As far as sexual relationships go, I personally love sex. I love being intimate with someone I care about and doing whatever I can for them. I can't do the whole casual sex thing though. I kind of shut down and don't feel anything. Someone mentioned this in a recent thread I read and called it "Demisexual" I believe.

I guess my relationship tastes don't coincide with most fellow Aspies, but to each his or her own.


_________________
My Aspie score: 117 of 200
My neurotypical score: 110 of 200
Too weird to be normal, too normal to be weird?

How do you save the world when the world doesn't want to be saved?


nick007
Veteran
Veteran

User avatar

Joined: 4 May 2010
Age: 39
Gender: Male
Posts: 25,352
Location: was Louisiana but now Vermont in the police state called USA

31 Jan 2012, 7:32 pm

Aspies are more socially awkward. have a hard time understanding body language. are more introverted. like routines, predictability & consistency so NTs may think they are not fun. Aspies have a hard time expressing emotions in the way NTs are used to reading them; NTs misinterpret the Aspies tone of voice & facial expressions & Aspies can be oblivious to those signs in the NT. Aspies may have a hard time being affectionate due to sensory issues or not being aware of when it's appropriate. Aspies are more practical & may not like or get the point in romantic stuff. are very direct & straightforward which gets misinterpreted as being rude or disinterested & Aspies want or expect NTs the be the same way; Aspies lack the subtly. Aspies may have special interest that some NTs may have a problem with. Aspies have a harder time finding employment which could make them less appealing in the dating scene & not working can make it harder to meet people. Aspies tend to want more alone time in a romantic relationship & can get overwhelmed & shutdown & become withdrawn. Aspies may have meltdowns or weird habits that NTs have a problem with


_________________
"I don't have an anger problem, I have an idiot problem!"
~King Of The Hill


"Hear all, trust nothing"
~Ferengi Rule Of Acquisition #190
https://memory-alpha.fandom.com/wiki/Ru ... cquisition


Zinnel
Velociraptor
Velociraptor

User avatar

Joined: 2 Sep 2011
Age: 31
Gender: Male
Posts: 405
Location: Missouri, USA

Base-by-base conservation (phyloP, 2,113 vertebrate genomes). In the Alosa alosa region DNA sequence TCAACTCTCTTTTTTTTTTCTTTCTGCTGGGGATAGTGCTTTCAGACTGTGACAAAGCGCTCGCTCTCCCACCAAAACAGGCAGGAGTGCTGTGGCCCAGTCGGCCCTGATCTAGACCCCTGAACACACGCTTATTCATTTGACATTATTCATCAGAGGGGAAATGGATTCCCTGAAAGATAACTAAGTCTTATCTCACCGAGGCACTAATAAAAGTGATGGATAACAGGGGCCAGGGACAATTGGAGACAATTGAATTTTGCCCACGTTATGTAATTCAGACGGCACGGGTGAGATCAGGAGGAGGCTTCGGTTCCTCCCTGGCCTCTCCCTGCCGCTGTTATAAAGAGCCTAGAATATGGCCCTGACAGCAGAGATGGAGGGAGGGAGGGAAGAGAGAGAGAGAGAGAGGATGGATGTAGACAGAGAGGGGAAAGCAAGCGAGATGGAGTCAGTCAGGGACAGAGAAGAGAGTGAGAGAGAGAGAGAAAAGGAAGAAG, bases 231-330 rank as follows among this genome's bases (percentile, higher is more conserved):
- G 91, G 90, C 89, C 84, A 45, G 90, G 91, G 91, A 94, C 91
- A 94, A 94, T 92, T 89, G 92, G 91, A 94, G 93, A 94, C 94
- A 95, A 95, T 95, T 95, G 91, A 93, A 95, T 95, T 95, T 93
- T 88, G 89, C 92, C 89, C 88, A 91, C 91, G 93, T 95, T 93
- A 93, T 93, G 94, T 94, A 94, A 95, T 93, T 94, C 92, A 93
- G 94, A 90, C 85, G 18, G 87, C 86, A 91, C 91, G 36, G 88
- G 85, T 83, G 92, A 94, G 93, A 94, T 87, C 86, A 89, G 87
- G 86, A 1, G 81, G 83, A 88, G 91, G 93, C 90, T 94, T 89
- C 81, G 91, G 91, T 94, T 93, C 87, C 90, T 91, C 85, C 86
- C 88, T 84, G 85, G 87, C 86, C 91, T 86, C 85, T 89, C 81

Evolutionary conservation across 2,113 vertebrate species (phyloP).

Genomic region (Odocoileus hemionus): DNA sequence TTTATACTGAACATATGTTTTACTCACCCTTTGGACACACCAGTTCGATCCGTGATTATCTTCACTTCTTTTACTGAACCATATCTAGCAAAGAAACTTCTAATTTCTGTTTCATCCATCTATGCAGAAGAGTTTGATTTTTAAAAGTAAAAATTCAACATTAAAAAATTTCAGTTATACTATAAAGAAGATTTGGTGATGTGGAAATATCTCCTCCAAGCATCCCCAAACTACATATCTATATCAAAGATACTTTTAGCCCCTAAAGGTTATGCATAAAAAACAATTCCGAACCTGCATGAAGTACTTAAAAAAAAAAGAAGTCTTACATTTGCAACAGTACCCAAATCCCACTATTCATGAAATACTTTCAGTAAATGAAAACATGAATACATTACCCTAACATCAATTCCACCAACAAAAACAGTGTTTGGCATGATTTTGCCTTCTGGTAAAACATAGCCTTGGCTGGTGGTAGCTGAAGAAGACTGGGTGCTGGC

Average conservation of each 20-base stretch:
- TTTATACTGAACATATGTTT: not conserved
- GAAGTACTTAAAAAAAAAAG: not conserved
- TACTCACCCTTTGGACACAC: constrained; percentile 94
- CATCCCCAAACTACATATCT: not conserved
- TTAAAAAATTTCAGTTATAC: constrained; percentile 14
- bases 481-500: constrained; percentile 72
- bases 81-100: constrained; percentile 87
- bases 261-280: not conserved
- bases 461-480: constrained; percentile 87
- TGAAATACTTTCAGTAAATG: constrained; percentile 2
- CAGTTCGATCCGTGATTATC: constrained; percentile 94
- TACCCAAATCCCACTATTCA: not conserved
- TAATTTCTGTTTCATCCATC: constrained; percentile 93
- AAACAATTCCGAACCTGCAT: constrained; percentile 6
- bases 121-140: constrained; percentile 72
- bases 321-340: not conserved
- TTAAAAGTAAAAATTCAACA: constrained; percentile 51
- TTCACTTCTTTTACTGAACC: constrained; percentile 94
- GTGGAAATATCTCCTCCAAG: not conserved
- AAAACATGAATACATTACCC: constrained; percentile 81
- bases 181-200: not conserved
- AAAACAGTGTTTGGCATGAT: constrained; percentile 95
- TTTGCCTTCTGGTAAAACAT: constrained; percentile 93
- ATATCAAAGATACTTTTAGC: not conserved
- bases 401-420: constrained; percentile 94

31 Jan 2012, 10:54 pm

dr01dguy wrote:
Romance is about subtlety, innuendo, and thoughtful surprises.

* We're about as subtle as a chainsaw.
.


:lmao: so true!! !

the broad impact i can think of, something that affects everyone with asperger when it comes to dating

is awkwardness it seems to be the most common shared issue among aspies, we ether feel awkward or make others feel awkward

so reducing the amount of awkwardness u create in both urself and others seems to help alot in the dating seen


_________________
keep an open mind but not so open your brain falls out


Last edited by Zinnel on 31 Jan 2012, 11:17 pm, edited 1 time in total.

Sweetleaf
Veteran
Veteran

User avatar

Joined: 6 Jan 2011
Age: 32
Gender: Female
Posts: 33,404
Location: Somewhere in Colorado

31 Jan 2012, 11:10 pm

Over thinking things..........grrrr.


_________________
We won't go back.


minervx
Veteran
Veteran

User avatar

Joined: 13 Apr 2011
Age: 30
Gender: Male
Posts: 1,155
Location: United States

31 Jan 2012, 11:17 pm

Its not that Aspies don't want to date or that they don't desire romance. They do. Sure, some don't, but not any more or less than neurotypicals.

It's that Aspies, in many ways are not as socially skilled as they would like to be in order to date.

In many cases, Aspies are 5 years behind nuerotypicals, dating is one of them.

I didn't acquire the social skills that could have served me well in high school until my 1st year of college.

the past two years have been helpful, and i feel that i'm only 2 years behind and not 5, so the learning curve is accumulative.



Tim_Tex
Veteran
Veteran

User avatar

Joined: 2 Jul 2004
Age: 42
Gender: Male
Posts: 43,770
Location: Abbottistan

31 Jan 2012, 11:51 pm

1. Some have issues with empathy.

2. Some need to have a lot of time to themselves.

3. Some are asexual, and a few don't even want a partner within a certain length of them.



CrinklyCrustacean
Veteran
Veteran

User avatar

Joined: 22 Mar 2009
Age: 38
Gender: Male
Posts: 1,284

01 Feb 2012, 5:44 am

dr01dguy wrote:
* We're about as subtle as a chainsaw.

Haha, this made me giggle! :lol: Ironically, though, sometimes we need the NT to be a subtle as a chainsaw before we're even aware that something other than friendship may be desired. Then there's the problem that certain things which may be expected may not be forthcoming because the idea simply doesn't occur to the aspie. I like Gavin Bollard's examples in his blog, "life with asperger's":

Gavin Bolard wrote: